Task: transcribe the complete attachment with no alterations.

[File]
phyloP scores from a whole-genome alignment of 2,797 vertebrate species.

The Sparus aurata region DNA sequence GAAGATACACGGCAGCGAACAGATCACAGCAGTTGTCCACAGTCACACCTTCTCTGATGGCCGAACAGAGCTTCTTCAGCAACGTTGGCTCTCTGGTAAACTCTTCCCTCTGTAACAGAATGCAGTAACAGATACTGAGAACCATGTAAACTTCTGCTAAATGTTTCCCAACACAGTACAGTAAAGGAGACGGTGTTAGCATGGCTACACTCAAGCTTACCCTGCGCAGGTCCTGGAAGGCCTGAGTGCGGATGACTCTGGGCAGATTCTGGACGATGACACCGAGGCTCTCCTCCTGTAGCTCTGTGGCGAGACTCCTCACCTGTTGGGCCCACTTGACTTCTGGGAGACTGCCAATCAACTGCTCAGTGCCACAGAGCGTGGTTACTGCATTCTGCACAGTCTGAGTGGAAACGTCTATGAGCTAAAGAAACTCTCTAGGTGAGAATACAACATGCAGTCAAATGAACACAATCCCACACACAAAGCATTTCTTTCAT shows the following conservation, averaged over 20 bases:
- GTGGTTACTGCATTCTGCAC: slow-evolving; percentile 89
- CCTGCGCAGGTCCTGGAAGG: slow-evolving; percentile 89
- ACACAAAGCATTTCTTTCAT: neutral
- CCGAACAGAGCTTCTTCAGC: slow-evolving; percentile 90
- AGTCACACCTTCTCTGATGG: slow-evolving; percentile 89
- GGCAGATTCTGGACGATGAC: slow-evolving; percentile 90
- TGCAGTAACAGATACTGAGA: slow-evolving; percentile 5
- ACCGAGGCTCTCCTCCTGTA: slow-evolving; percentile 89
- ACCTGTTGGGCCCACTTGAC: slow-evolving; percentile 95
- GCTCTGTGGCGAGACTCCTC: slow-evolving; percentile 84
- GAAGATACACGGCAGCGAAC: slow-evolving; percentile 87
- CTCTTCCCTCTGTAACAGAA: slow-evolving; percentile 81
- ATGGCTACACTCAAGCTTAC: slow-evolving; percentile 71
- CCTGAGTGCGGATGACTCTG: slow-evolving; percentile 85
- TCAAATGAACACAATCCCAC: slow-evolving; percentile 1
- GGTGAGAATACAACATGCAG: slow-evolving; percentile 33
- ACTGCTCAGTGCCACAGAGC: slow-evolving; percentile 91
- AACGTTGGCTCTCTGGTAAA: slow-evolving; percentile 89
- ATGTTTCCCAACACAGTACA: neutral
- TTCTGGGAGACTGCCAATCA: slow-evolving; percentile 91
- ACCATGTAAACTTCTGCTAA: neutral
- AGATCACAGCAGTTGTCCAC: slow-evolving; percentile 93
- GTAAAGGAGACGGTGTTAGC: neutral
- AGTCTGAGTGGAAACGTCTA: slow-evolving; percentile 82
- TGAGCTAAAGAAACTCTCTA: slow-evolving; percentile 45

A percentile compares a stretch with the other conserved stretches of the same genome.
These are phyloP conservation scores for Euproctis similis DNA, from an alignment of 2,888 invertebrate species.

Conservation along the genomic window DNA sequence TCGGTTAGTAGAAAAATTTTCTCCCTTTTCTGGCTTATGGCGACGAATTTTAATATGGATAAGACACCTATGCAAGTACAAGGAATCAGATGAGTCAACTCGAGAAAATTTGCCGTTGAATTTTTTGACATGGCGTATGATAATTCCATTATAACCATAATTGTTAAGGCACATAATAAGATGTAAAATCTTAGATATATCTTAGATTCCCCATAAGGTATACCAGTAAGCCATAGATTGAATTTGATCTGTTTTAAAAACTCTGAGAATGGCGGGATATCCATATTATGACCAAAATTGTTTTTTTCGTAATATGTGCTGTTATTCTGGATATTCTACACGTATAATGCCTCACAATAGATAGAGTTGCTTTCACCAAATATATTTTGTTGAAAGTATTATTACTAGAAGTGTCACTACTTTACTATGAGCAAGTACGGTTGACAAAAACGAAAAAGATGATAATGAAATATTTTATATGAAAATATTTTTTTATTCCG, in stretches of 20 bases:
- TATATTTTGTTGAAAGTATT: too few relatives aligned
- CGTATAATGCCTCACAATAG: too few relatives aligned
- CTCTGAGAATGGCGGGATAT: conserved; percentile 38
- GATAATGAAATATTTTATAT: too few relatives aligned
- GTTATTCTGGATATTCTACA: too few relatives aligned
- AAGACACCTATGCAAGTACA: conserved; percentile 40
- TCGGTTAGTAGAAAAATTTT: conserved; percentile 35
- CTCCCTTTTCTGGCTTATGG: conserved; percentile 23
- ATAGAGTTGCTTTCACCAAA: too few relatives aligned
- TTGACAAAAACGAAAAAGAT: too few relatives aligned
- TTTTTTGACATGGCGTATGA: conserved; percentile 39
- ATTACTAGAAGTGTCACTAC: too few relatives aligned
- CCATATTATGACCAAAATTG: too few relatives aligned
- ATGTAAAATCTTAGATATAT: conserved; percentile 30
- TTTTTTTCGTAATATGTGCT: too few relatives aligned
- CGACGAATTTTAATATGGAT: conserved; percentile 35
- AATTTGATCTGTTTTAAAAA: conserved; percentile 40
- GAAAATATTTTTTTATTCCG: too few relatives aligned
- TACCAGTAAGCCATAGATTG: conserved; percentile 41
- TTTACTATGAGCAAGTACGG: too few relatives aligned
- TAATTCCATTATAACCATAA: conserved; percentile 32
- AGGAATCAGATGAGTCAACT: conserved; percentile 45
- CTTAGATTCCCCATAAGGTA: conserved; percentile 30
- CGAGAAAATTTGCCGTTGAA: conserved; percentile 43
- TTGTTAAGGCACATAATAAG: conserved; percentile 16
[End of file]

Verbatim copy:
phyloP scores from a whole-genome alignment of 2,797 vertebrate species.

The Sparus aurata region DNA sequence GAAGATACACGGCAGCGAACAGATCACAGCAGTTGTCCACAGTCACACCTTCTCTGATGGCCGAACAGAGCTTCTTCAGCAACGTTGGCTCTCTGGTAAACTCTTCCCTCTGTAACAGAATGCAGTAACAGATACTGAGAACCATGTAAACTTCTGCTAAATGTTTCCCAACACAGTACAGTAAAGGAGACGGTGTTAGCATGGCTACACTCAAGCTTACCCTGCGCAGGTCCTGGAAGGCCTGAGTGCGGATGACTCTGGGCAGATTCTGGACGATGACACCGAGGCTCTCCTCCTGTAGCTCTGTGGCGAGACTCCTCACCTGTTGGGCCCACTTGACTTCTGGGAGACTGCCAATCAACTGCTCAGTGCCACAGAGCGTGGTTACTGCATTCTGCACAGTCTGAGTGGAAACGTCTATGAGCTAAAGAAACTCTCTAGGTGAGAATACAACATGCAGTCAAATGAACACAATCCCACACACAAAGCATTTCTTTCAT shows the following conservation, averaged over 20 bases:
- GTGGTTACTGCATTCTGCAC: slow-evolving; percentile 89
- CCTGCGCAGGTCCTGGAAGG: slow-evolving; percentile 89
- ACACAAAGCATTTCTTTCAT: neutral
- CCGAACAGAGCTTCTTCAGC: slow-evolving; percentile 90
- AGTCACACCTTCTCTGATGG: slow-evolving; percentile 89
- GGCAGATTCTGGACGATGAC: slow-evolving; percentile 90
- TGCAGTAACAGATACTGAGA: slow-evolving; percentile 5
- ACCGAGGCTCTCCTCCTGTA: slow-evolving; percentile 89
- ACCTGTTGGGCCCACTTGAC: slow-evolving; percentile 95
- GCTCTGTGGCGAGACTCCTC: slow-evolving; percentile 84
- GAAGATACACGGCAGCGAAC: slow-evolving; percentile 87
- CTCTTCCCTCTGTAACAGAA: slow-evolving; percentile 81
- ATGGCTACACTCAAGCTTAC: slow-evolving; percentile 71
- CCTGAGTGCGGATGACTCTG: slow-evolving; percentile 85
- TCAAATGAACACAATCCCAC: slow-evolving; percentile 1
- GGTGAGAATACAACATGCAG: slow-evolving; percentile 33
- ACTGCTCAGTGCCACAGAGC: slow-evolving; percentile 91
- AACGTTGGCTCTCTGGTAAA: slow-evolving; percentile 89
- ATGTTTCCCAACACAGTACA: neutral
- TTCTGGGAGACTGCCAATCA: slow-evolving; percentile 91
- ACCATGTAAACTTCTGCTAA: neutral
- AGATCACAGCAGTTGTCCAC: slow-evolving; percentile 93
- GTAAAGGAGACGGTGTTAGC: neutral
- AGTCTGAGTGGAAACGTCTA: slow-evolving; percentile 82
- TGAGCTAAAGAAACTCTCTA: slow-evolving; percentile 45

A percentile compares a stretch with the other conserved stretches of the same genome.
These are phyloP conservation scores for Euproctis similis DNA, from an alignment of 2,888 invertebrate species.

Conservation along the genomic window DNA sequence TCGGTTAGTAGAAAAATTTTCTCCCTTTTCTGGCTTATGGCGACGAATTTTAATATGGATAAGACACCTATGCAAGTACAAGGAATCAGATGAGTCAACTCGAGAAAATTTGCCGTTGAATTTTTTGACATGGCGTATGATAATTCCATTATAACCATAATTGTTAAGGCACATAATAAGATGTAAAATCTTAGATATATCTTAGATTCCCCATAAGGTATACCAGTAAGCCATAGATTGAATTTGATCTGTTTTAAAAACTCTGAGAATGGCGGGATATCCATATTATGACCAAAATTGTTTTTTTCGTAATATGTGCTGTTATTCTGGATATTCTACACGTATAATGCCTCACAATAGATAGAGTTGCTTTCACCAAATATATTTTGTTGAAAGTATTATTACTAGAAGTGTCACTACTTTACTATGAGCAAGTACGGTTGACAAAAACGAAAAAGATGATAATGAAATATTTTATATGAAAATATTTTTTTATTCCG, in stretches of 20 bases:
- TATATTTTGTTGAAAGTATT: too few relatives aligned
- CGTATAATGCCTCACAATAG: too few relatives aligned
- CTCTGAGAATGGCGGGATAT: conserved; percentile 38
- GATAATGAAATATTTTATAT: too few relatives aligned
- GTTATTCTGGATATTCTACA: too few relatives aligned
- AAGACACCTATGCAAGTACA: conserved; percentile 40
- TCGGTTAGTAGAAAAATTTT: conserved; percentile 35
- CTCCCTTTTCTGGCTTATGG: conserved; percentile 23
- ATAGAGTTGCTTTCACCAAA: too few relatives aligned
- TTGACAAAAACGAAAAAGAT: too few relatives aligned
- TTTTTTGACATGGCGTATGA: conserved; percentile 39
- ATTACTAGAAGTGTCACTAC: too few relatives aligned
- CCATATTATGACCAAAATTG: too few relatives aligned
- ATGTAAAATCTTAGATATAT: conserved; percentile 30
- TTTTTTTCGTAATATGTGCT: too few relatives aligned
- CGACGAATTTTAATATGGAT: conserved; percentile 35
- AATTTGATCTGTTTTAAAAA: conserved; percentile 40
- GAAAATATTTTTTTATTCCG: too few relatives aligned
- TACCAGTAAGCCATAGATTG: conserved; percentile 41
- TTTACTATGAGCAAGTACGG: too few relatives aligned
- TAATTCCATTATAACCATAA: conserved; percentile 32
- AGGAATCAGATGAGTCAACT: conserved; percentile 45
- CTTAGATTCCCCATAAGGTA: conserved; percentile 30
- CGAGAAAATTTGCCGTTGAA: conserved; percentile 43
- TTGTTAAGGCACATAATAAG: conserved; percentile 16